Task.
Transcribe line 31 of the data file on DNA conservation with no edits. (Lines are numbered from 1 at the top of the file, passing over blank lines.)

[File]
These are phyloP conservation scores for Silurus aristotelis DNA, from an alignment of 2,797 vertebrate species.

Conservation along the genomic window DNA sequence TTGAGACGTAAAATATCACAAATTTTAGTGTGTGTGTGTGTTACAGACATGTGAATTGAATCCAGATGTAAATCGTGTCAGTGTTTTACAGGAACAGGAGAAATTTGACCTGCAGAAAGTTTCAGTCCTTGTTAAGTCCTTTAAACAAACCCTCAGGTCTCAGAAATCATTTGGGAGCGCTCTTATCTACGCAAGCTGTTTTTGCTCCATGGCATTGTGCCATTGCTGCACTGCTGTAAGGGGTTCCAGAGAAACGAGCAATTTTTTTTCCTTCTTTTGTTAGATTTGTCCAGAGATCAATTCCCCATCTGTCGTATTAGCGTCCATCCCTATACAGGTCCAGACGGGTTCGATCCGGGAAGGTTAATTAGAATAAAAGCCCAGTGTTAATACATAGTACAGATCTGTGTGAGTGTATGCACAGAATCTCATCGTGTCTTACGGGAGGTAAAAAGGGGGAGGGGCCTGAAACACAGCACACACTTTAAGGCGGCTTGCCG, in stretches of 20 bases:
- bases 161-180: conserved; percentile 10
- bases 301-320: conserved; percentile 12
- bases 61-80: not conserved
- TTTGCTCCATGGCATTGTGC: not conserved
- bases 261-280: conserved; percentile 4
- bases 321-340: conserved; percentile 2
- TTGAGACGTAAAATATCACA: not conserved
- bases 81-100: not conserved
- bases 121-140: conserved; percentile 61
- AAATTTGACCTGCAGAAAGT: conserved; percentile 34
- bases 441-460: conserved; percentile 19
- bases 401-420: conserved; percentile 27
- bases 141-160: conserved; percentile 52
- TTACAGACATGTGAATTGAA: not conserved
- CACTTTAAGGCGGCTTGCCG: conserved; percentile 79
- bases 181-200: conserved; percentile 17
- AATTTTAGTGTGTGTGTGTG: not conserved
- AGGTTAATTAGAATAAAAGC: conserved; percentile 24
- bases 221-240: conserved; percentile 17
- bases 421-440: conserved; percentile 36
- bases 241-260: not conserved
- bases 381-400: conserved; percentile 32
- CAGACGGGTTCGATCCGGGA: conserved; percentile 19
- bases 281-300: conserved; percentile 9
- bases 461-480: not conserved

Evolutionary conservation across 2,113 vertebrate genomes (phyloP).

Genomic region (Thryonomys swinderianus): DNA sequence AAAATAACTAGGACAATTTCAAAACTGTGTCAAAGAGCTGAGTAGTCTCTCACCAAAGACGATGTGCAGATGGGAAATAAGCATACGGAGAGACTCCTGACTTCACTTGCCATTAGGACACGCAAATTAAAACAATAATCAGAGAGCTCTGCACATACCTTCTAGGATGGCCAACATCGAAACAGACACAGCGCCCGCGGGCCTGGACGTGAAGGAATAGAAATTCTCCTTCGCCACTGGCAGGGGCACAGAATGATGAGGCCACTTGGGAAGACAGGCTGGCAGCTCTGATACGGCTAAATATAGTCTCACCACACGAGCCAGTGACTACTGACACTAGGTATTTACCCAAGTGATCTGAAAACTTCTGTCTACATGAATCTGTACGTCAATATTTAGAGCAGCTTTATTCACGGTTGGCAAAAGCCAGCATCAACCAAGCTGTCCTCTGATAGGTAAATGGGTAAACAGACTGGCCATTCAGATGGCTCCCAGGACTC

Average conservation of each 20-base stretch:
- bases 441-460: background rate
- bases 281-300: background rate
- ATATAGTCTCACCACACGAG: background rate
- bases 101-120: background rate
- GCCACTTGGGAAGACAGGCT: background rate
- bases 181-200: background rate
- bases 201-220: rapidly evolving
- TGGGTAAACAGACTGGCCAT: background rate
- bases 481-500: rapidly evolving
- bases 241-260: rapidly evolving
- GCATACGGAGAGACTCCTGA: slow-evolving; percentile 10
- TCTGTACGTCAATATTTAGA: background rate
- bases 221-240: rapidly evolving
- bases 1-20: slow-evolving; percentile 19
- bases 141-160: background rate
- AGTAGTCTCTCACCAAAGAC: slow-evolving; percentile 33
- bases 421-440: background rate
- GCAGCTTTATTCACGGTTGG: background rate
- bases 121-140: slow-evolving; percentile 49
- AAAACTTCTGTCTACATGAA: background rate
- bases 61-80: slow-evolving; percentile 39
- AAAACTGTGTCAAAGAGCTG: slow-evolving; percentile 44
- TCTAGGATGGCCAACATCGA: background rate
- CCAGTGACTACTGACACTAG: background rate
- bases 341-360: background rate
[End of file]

- bases 441-460: background rate